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The forty years of American Indian literature taken up by James H. Cox—the decades between 1920 and 1960—have been called politically and intellectually moribund. On the contrary, Cox identifies a group of American Indian writers who share an interest in the revolutionary potential of the indigenous peoples of Mexico—and whose work demonstrates a surprisingly assertive literary politics in the era. By contextualizing this group of American Indian authors in the work of their contemporaries, Cox reveals how the literary history of this period is far more rich and nuanced than is generally acknowledged. The writers he focuses on—Todd Downing (Choctaw), Lynn Riggs (Cherokee), and D'Arcy McNickle (Confederated Salish and Kootenai)—are shown to be on par with writers of the preceding Progressive and the succeeding Red Power and Native American literary renaissance eras. Arguing that American Indian literary history of this period actually coheres in exciting ways with the literature of the Native American literary renaissance, Cox repudiates the intellectual and political border that has emerged between the two eras.
Category: Literary Criticism

Medicine River

Author : Thomas King
ISBN : 3940666009
Genre :
File Size : 69.5 MB
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Storytelling Globalization From The Chaco And Beyond

Author : Mario Blaser
ISBN : 9780822391180
Genre : Social Science
File Size : 64.80 MB
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For more than fifteen years, Mario Blaser has been involved with the Yshiro people of the Paraguayan Chaco as they have sought to maintain their world in the face of conservation and development programs promoted by the state and various nongovernmental organizations. In this ethnography of the encounter between modernizing visions of development, the place-based “life projects” of the Yshiro, and the agendas of scholars and activists, Blaser argues for an understanding of the political mobilization of the Yshiro and other indigenous peoples as part of a struggle to make the global age hospitable to a “pluriverse” containing multiple worlds or realities. As he explains, most knowledge about the Yshiro produced by non-indigenous “experts” has been based on modern Cartesian dualisms separating subject and object, mind and body, and nature and culture. Such thinking differs profoundly from the relational ontology enacted by the Yshiro and other indigenous peoples. Attentive to people’s unique experiences of place and self, the Yshiro reject universal knowledge claims, unlike Western modernity, which assumes the existence of a universal reality and refuses the existence of other ontologies or realities. In Storytelling Globalization from the Chaco and Beyond, Blaser engages in storytelling as a knowledge practice grounded in a relational ontology and attuned to the ongoing struggle for a pluriversal globality.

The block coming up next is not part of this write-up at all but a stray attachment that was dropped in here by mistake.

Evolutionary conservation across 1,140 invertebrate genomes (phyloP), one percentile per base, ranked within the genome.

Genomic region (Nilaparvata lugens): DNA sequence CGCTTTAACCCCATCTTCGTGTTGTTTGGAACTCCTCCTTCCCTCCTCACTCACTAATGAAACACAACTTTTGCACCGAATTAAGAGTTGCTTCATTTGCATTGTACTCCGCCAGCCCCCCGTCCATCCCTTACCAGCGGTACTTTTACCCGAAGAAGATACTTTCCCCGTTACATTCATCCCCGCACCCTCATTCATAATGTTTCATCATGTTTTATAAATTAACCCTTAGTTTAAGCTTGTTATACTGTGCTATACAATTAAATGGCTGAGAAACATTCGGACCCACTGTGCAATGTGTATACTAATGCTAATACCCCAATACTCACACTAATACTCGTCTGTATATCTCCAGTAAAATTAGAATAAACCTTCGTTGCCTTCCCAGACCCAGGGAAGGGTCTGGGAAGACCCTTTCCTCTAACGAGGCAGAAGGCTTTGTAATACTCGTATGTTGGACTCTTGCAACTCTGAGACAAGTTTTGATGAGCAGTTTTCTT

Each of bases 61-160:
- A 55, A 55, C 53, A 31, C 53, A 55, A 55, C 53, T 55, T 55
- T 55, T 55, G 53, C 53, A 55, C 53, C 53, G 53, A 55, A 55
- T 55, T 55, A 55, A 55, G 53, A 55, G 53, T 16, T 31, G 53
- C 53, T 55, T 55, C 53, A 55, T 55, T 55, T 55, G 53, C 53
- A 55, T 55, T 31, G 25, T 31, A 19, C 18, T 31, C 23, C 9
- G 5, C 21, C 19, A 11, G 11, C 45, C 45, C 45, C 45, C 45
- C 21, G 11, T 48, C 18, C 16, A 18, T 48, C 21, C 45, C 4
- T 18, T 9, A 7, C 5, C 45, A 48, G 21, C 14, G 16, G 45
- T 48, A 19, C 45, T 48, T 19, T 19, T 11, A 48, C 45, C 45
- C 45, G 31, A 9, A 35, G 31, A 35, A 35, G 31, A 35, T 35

Category: Social Science

Navajo Courts And Navajo Common Law

Author : Raymond Darrel Austin
ISBN : 9780816665358
Genre : Social Science
File Size : 88.34 MB
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The Navajo Nation court system is the largest and most established tribal legal system in the world. Since the landmark 1959 U.S. Supreme Court decision in Williams v. Lee that affirmed tribal court authority over reservation-based claims, the Navajo Nation has been at the vanguard of a far-reaching, transformative jurisprudential movement among Indian tribes in North America and indigenous peoples around the world to retrieve and use traditional values to address contemporary legal issues. A justice on the Navajo Nation Supreme Court for sixteen years, Justice Raymond D. Austin has been deeply involved in the movement to develop tribal courts and tribal law as effective means of modern self-government. He has written foundational opinions that have established Navajo common law and, throughout his legal career, has recognized the benefit of tribal customs and traditions as tools of restorative justice. In Navajo Courts and Navajo Common Law, Justice Austin considers the history and implications of how the Navajo Nation courts apply foundational Navajo doctrines to modern legal issues. He explains key Navajo foundational concepts like Hózhó (harmony), K'é (peacefulness and solidarity), and K'éí (kinship) both within the Navajo cultural context and, using the case method of legal analysis, as they are adapted and applied by Navajo judges in virtually every important area of legal life in the tribe. In addition to detailed case studies, Justice Austin provides a broad view of tribal law, documenting the development of tribal courts as important institutions of indigenous self-governance and outlining how other indigenous peoples, both in North America and elsewhere around the world, can draw on traditional precepts to achieve self-determination and self-government, solve community problems, and control their own futures.
Category: Social Science

Tribal Fantasies

Author : J. Mackay
ISBN : 9781137318817
Genre : Literary Criticism
File Size : 39.55 MB
Format : PDF
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This transnational collection discusses the use of Native American imagery in twentieth and twenty-first-century European culture. With examples ranging from Irish oral myth, through the pop image of Indians promulgated in pornography, to the philosophical appropriations of Ernst Bloch or the European far right, contributors illustrate the legend of "the Indian." Drawing on American Indian literary nationalism, postcolonialism, and transnational theories, essays demonstrate a complex nexus of power relations that seemingly allows European culture to build its own Native images, and ask what effect this has on the current treatment of indigenous peoples.
Category: Literary Criticism